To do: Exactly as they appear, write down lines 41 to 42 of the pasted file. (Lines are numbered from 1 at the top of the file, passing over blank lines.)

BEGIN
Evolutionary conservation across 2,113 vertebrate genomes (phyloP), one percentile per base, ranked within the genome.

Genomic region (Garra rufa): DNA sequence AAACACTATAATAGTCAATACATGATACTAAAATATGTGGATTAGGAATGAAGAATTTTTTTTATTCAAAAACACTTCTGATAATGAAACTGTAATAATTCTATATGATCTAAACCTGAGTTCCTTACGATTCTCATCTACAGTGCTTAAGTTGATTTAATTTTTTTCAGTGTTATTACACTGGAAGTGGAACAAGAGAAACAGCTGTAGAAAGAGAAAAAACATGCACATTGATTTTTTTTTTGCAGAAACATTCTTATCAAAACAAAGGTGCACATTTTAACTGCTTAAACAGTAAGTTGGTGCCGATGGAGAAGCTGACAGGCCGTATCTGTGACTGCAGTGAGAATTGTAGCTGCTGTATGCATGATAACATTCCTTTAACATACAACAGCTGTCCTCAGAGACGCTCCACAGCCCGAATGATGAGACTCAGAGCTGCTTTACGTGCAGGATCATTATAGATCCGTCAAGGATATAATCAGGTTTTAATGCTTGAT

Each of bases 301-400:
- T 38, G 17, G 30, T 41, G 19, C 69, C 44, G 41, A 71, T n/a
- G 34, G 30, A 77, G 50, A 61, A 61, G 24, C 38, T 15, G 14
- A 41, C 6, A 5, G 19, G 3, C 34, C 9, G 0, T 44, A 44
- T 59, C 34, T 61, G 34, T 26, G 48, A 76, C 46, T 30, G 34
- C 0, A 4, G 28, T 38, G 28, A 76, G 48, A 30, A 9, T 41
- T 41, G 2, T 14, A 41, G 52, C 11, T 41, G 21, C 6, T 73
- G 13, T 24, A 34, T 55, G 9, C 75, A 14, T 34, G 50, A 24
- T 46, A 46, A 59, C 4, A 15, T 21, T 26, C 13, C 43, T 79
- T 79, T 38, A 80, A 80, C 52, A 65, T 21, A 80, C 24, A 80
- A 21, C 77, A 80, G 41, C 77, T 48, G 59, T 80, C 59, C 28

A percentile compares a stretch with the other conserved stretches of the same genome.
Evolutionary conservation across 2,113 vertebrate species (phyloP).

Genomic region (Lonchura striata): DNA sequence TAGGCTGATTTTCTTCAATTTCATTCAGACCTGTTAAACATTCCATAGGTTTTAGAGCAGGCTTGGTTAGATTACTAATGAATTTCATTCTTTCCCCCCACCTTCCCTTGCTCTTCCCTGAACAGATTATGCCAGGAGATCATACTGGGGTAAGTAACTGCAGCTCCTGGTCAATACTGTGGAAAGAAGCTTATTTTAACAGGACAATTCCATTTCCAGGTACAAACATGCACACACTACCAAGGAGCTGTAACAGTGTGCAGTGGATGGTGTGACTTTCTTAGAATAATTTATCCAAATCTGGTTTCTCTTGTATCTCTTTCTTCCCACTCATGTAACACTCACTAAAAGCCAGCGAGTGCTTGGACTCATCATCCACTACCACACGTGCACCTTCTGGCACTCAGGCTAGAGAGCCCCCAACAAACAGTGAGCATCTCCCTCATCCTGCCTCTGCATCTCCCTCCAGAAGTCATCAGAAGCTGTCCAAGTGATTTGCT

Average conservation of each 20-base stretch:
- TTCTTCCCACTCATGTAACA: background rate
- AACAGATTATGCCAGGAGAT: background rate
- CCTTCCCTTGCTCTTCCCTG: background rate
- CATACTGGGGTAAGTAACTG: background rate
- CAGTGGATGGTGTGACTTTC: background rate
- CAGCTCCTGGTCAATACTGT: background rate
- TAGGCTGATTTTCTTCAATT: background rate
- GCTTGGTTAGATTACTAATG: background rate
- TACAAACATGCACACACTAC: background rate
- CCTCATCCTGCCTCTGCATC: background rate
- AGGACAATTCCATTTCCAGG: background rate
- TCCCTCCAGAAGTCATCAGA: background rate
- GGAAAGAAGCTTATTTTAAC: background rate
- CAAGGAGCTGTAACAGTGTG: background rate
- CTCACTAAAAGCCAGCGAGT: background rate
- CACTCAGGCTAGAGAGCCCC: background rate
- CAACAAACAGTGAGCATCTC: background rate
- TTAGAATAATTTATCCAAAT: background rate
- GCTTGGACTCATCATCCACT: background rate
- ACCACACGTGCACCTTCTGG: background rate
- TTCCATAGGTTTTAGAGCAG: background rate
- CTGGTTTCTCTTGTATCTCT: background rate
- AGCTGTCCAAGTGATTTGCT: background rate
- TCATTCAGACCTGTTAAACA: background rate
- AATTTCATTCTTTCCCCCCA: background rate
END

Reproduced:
- TCATTCAGACCTGTTAAACA: background rate
- AATTTCATTCTTTCCCCCCA: background rate